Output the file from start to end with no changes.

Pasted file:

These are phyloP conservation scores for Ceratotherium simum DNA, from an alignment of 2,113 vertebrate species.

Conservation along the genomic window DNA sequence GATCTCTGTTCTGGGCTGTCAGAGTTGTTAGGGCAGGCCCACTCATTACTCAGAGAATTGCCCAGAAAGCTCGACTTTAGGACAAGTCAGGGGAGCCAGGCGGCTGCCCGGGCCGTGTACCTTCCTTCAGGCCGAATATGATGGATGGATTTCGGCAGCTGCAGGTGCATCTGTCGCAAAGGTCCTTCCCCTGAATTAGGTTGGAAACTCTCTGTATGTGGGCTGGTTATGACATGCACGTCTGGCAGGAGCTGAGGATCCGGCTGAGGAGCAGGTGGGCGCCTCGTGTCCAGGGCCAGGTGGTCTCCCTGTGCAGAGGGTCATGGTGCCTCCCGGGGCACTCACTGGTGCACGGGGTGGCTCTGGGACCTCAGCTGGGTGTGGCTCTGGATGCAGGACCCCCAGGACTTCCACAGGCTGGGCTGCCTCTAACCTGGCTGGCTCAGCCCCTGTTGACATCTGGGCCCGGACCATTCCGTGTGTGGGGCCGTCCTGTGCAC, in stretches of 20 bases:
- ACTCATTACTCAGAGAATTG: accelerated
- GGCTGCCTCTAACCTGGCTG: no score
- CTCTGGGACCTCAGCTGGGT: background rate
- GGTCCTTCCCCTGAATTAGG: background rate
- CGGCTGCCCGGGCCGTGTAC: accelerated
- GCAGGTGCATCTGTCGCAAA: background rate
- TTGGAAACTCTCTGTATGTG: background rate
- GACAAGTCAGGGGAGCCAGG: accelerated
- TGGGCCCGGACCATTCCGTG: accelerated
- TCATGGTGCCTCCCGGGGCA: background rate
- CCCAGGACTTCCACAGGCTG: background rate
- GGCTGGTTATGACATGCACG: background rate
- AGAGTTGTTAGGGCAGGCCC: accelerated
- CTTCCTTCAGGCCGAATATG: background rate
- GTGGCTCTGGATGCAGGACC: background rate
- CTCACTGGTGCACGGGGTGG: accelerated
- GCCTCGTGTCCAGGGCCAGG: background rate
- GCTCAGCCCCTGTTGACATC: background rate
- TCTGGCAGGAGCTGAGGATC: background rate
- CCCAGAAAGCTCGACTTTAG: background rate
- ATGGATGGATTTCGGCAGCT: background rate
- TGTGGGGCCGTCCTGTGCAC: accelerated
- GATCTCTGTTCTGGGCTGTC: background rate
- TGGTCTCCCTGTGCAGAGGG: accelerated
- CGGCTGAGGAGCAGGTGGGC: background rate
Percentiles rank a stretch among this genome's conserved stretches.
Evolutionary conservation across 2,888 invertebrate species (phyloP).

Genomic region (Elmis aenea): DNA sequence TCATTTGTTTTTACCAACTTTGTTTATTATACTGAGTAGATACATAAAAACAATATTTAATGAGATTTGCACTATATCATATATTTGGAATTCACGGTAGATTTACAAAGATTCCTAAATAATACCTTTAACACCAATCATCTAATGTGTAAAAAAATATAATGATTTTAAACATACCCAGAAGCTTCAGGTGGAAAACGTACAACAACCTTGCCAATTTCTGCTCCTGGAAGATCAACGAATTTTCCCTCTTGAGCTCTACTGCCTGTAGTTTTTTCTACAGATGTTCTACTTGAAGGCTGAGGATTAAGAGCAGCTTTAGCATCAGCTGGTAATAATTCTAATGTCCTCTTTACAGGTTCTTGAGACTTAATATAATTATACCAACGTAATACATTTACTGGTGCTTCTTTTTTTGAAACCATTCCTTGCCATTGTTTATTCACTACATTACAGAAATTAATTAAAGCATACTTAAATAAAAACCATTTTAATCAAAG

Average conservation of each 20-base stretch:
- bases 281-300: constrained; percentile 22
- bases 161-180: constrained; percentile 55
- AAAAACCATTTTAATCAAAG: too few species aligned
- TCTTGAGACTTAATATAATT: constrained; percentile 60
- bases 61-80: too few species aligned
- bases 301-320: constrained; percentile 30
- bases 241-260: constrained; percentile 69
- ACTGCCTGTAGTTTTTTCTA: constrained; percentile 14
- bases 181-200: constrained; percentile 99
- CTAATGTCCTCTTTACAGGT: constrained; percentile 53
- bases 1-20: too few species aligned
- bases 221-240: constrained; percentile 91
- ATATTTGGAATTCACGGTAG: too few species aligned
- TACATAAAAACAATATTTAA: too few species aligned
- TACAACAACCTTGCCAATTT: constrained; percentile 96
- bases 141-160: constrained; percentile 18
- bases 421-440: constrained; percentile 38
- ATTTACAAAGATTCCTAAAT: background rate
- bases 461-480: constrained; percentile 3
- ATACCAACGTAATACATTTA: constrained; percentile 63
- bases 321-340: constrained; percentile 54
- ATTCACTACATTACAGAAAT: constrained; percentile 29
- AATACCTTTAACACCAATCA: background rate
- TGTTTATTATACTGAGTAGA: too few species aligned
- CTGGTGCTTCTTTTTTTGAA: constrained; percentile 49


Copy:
These are phyloP conservation scores for Ceratotherium simum DNA, from an alignment of 2,113 vertebrate species.

Conservation along the genomic window DNA sequence GATCTCTGTTCTGGGCTGTCAGAGTTGTTAGGGCAGGCCCACTCATTACTCAGAGAATTGCCCAGAAAGCTCGACTTTAGGACAAGTCAGGGGAGCCAGGCGGCTGCCCGGGCCGTGTACCTTCCTTCAGGCCGAATATGATGGATGGATTTCGGCAGCTGCAGGTGCATCTGTCGCAAAGGTCCTTCCCCTGAATTAGGTTGGAAACTCTCTGTATGTGGGCTGGTTATGACATGCACGTCTGGCAGGAGCTGAGGATCCGGCTGAGGAGCAGGTGGGCGCCTCGTGTCCAGGGCCAGGTGGTCTCCCTGTGCAGAGGGTCATGGTGCCTCCCGGGGCACTCACTGGTGCACGGGGTGGCTCTGGGACCTCAGCTGGGTGTGGCTCTGGATGCAGGACCCCCAGGACTTCCACAGGCTGGGCTGCCTCTAACCTGGCTGGCTCAGCCCCTGTTGACATCTGGGCCCGGACCATTCCGTGTGTGGGGCCGTCCTGTGCAC, in stretches of 20 bases:
- ACTCATTACTCAGAGAATTG: accelerated
- GGCTGCCTCTAACCTGGCTG: no score
- CTCTGGGACCTCAGCTGGGT: background rate
- GGTCCTTCCCCTGAATTAGG: background rate
- CGGCTGCCCGGGCCGTGTAC: accelerated
- GCAGGTGCATCTGTCGCAAA: background rate
- TTGGAAACTCTCTGTATGTG: background rate
- GACAAGTCAGGGGAGCCAGG: accelerated
- TGGGCCCGGACCATTCCGTG: accelerated
- TCATGGTGCCTCCCGGGGCA: background rate
- CCCAGGACTTCCACAGGCTG: background rate
- GGCTGGTTATGACATGCACG: background rate
- AGAGTTGTTAGGGCAGGCCC: accelerated
- CTTCCTTCAGGCCGAATATG: background rate
- GTGGCTCTGGATGCAGGACC: background rate
- CTCACTGGTGCACGGGGTGG: accelerated
- GCCTCGTGTCCAGGGCCAGG: background rate
- GCTCAGCCCCTGTTGACATC: background rate
- TCTGGCAGGAGCTGAGGATC: background rate
- CCCAGAAAGCTCGACTTTAG: background rate
- ATGGATGGATTTCGGCAGCT: background rate
- TGTGGGGCCGTCCTGTGCAC: accelerated
- GATCTCTGTTCTGGGCTGTC: background rate
- TGGTCTCCCTGTGCAGAGGG: accelerated
- CGGCTGAGGAGCAGGTGGGC: background rate
Percentiles rank a stretch among this genome's conserved stretches.
Evolutionary conservation across 2,888 invertebrate species (phyloP).

Genomic region (Elmis aenea): DNA sequence TCATTTGTTTTTACCAACTTTGTTTATTATACTGAGTAGATACATAAAAACAATATTTAATGAGATTTGCACTATATCATATATTTGGAATTCACGGTAGATTTACAAAGATTCCTAAATAATACCTTTAACACCAATCATCTAATGTGTAAAAAAATATAATGATTTTAAACATACCCAGAAGCTTCAGGTGGAAAACGTACAACAACCTTGCCAATTTCTGCTCCTGGAAGATCAACGAATTTTCCCTCTTGAGCTCTACTGCCTGTAGTTTTTTCTACAGATGTTCTACTTGAAGGCTGAGGATTAAGAGCAGCTTTAGCATCAGCTGGTAATAATTCTAATGTCCTCTTTACAGGTTCTTGAGACTTAATATAATTATACCAACGTAATACATTTACTGGTGCTTCTTTTTTTGAAACCATTCCTTGCCATTGTTTATTCACTACATTACAGAAATTAATTAAAGCATACTTAAATAAAAACCATTTTAATCAAAG

Average conservation of each 20-base stretch:
- bases 281-300: constrained; percentile 22
- bases 161-180: constrained; percentile 55
- AAAAACCATTTTAATCAAAG: too few species aligned
- TCTTGAGACTTAATATAATT: constrained; percentile 60
- bases 61-80: too few species aligned
- bases 301-320: constrained; percentile 30
- bases 241-260: constrained; percentile 69
- ACTGCCTGTAGTTTTTTCTA: constrained; percentile 14
- bases 181-200: constrained; percentile 99
- CTAATGTCCTCTTTACAGGT: constrained; percentile 53
- bases 1-20: too few species aligned
- bases 221-240: constrained; percentile 91
- ATATTTGGAATTCACGGTAG: too few species aligned
- TACATAAAAACAATATTTAA: too few species aligned
- TACAACAACCTTGCCAATTT: constrained; percentile 96
- bases 141-160: constrained; percentile 18
- bases 421-440: constrained; percentile 38
- ATTTACAAAGATTCCTAAAT: background rate
- bases 461-480: constrained; percentile 3
- ATACCAACGTAATACATTTA: constrained; percentile 63
- bases 321-340: constrained; percentile 54
- ATTCACTACATTACAGAAAT: constrained; percentile 29
- AATACCTTTAACACCAATCA: background rate
- TGTTTATTATACTGAGTAGA: too few species aligned
- CTGGTGCTTCTTTTTTTGAA: constrained; percentile 49